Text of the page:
For the hundreds of thousands of people who work for private companies that support government, the future will be decided in part by how quickly federal agencies get running after the record 35-day shutdown, the fine print of contracts and the kindness of strangers.
Michelle Oler of St. Louis resorted to online fundraising to pay bills while sidelined from her contracting job processing rural development claims for the Agriculture Department, and she's still unsure when she'll resume work or receive money to compensate for missed paychecks.
"The estimate of what I've lost financially due to the shutdown is upwards of $3,500. The anxiety, sleeplessness and depression make it feel like much more," Oler said Sunday in an interview by email. Her GoFundMe page has brought in only $50 so far.
Kevin Doyle, a father of three, estimated he's out around $5,000 from his contracting job as an encryption specialist at Laughlin Air Force Base on the Texas-Mexico border. He said he didn't sleep and lost weight during the shutdown as both the stress and the bills piled up.
Doyle said he will return to work today, but he starts a new job Friday with another company that he hopes will be more stable if talks fail over Trump's demand for money for a wall and another shutdown begins next month.
"We were scraping pennies and nickels together one day to get the baby a Happy Meal," said Doyle, 40. "It's just that bad."
The partial government shutdown ended when Trump backed off his demand that Congress commit $5.7 billion for a U.S.-Mexico border wall before federal agencies could resume work. All or parts of multiple federal agencies were affected, with some employees furloughed and others forced to work without pay.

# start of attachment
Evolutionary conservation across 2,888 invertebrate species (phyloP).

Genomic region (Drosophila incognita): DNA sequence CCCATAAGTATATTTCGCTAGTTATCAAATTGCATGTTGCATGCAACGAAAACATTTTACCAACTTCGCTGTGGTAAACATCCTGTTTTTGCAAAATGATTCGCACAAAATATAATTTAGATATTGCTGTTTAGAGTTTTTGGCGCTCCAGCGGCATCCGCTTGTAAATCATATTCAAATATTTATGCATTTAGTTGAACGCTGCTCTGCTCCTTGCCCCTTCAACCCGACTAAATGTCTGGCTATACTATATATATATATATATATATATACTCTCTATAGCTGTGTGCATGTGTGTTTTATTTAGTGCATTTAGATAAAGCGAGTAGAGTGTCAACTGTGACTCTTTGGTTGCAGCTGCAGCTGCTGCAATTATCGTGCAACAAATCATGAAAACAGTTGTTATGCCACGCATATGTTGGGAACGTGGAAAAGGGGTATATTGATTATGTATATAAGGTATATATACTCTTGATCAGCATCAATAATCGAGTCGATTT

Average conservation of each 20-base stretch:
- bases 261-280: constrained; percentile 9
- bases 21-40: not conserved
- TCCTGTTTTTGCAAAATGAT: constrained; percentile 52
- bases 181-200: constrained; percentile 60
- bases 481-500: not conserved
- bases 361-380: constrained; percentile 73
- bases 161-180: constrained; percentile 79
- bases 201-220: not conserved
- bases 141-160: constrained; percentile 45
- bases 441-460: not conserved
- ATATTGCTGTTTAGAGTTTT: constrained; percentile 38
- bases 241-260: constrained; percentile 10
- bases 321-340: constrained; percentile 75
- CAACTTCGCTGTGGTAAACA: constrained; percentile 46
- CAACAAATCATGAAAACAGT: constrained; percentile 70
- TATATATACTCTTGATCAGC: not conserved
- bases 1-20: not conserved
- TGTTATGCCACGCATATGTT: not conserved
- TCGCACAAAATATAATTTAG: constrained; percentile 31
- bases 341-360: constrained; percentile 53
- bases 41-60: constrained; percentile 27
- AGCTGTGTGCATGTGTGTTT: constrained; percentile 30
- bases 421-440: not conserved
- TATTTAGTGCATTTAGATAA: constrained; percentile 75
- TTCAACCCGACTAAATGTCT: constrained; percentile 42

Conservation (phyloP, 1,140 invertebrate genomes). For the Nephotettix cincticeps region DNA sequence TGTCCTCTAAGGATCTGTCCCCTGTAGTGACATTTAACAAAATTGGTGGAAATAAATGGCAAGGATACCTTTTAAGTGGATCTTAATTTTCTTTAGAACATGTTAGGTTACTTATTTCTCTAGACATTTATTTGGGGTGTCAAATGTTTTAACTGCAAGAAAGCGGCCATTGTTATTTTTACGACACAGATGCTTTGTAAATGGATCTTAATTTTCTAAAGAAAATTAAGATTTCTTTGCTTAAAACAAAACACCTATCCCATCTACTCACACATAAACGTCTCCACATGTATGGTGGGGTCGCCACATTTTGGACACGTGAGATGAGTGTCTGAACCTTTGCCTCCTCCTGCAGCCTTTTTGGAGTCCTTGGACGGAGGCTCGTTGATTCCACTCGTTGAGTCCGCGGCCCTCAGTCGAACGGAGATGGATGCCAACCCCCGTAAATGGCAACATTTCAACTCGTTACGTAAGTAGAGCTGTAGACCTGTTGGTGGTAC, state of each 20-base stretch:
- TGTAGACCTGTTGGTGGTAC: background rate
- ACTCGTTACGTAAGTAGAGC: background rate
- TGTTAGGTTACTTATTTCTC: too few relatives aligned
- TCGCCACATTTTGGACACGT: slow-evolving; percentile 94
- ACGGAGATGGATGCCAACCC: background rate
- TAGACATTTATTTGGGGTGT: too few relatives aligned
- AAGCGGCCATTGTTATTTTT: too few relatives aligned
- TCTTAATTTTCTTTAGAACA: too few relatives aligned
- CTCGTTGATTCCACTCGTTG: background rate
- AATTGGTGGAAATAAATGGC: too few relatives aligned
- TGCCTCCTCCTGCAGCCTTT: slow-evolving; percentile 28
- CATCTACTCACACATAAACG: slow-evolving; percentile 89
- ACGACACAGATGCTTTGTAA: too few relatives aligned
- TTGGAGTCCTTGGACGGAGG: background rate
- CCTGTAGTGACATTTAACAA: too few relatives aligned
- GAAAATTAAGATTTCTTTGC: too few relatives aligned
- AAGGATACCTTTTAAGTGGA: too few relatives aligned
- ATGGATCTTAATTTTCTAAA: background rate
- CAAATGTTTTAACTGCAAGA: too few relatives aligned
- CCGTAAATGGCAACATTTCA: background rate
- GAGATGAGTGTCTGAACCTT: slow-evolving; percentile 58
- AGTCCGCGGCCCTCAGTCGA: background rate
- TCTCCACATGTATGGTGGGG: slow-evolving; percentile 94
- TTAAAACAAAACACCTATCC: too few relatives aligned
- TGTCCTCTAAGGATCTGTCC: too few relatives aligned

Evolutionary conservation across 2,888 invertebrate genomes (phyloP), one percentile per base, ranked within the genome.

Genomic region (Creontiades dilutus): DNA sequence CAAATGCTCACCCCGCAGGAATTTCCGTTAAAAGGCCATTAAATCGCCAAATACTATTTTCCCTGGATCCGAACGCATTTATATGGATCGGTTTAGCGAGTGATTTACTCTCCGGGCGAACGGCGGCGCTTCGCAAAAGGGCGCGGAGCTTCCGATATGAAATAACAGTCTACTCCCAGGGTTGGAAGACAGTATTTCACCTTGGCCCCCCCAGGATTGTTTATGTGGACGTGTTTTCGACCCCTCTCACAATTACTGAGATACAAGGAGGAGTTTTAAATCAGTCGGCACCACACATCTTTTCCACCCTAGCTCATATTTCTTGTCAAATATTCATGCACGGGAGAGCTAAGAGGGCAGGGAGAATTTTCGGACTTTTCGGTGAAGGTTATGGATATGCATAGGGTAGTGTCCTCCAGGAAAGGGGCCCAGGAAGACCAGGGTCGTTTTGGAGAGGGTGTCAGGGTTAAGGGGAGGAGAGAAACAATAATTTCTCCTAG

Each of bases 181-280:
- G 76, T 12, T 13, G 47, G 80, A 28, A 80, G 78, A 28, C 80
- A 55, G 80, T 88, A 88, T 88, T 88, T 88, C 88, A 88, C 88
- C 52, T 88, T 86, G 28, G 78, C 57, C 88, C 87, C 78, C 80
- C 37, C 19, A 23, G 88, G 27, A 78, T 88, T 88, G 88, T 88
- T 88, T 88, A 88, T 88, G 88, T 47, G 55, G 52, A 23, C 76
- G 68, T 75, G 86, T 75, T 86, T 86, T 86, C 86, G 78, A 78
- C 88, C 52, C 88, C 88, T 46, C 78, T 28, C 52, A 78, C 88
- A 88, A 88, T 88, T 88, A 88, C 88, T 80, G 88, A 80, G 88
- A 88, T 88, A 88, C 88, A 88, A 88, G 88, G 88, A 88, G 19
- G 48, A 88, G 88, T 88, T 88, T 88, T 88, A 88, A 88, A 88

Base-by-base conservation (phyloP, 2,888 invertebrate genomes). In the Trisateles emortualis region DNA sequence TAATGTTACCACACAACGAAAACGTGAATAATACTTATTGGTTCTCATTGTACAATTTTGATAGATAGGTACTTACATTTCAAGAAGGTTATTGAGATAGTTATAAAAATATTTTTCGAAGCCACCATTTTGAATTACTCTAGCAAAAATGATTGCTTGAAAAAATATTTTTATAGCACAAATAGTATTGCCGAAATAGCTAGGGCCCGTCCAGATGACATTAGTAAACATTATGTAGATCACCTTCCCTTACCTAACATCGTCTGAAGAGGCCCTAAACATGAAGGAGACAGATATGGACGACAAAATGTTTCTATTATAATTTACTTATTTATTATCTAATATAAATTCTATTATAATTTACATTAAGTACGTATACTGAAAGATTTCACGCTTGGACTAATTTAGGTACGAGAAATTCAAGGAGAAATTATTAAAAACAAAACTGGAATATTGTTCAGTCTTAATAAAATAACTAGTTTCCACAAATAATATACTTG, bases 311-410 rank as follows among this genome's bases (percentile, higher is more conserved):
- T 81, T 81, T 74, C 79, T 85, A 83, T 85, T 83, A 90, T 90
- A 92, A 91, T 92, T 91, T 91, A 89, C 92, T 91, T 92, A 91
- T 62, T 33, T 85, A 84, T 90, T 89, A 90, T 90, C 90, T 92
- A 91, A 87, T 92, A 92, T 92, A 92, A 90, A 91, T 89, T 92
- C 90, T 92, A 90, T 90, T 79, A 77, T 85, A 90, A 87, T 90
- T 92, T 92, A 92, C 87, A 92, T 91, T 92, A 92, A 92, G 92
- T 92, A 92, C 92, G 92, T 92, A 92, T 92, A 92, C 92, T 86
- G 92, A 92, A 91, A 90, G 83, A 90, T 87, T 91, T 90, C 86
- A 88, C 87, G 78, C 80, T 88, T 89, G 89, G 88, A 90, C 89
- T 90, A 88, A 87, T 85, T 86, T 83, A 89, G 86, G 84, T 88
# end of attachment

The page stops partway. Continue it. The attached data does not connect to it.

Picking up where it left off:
The 800,000 federal workers who were affected will receive back pay, but contractors don't have the same guarantee.
Jack Lyons, who was furloughed from his contract job providing technical support at NASA's Marshall Space Flight Center in north Alabama, didn't miss a paycheck during the shutdown. "I was one of the lucky ones," he said.
But Lyons still wonders what will happen when he returns to work today in a building near towering stands built to test rockets at the NASA center.
"I'll walk in, wipe the dust off the desk and see how management decides to catch up on what we missed," he said Sunday. "Passwords expire and that sort of stuff, so it will just be a matter of making sure you can get in at first."
NASA told workers in a message on its website to be patient with laptops, desktop computers and smartphones that haven't been maintained or updated since last month when the shutdown began.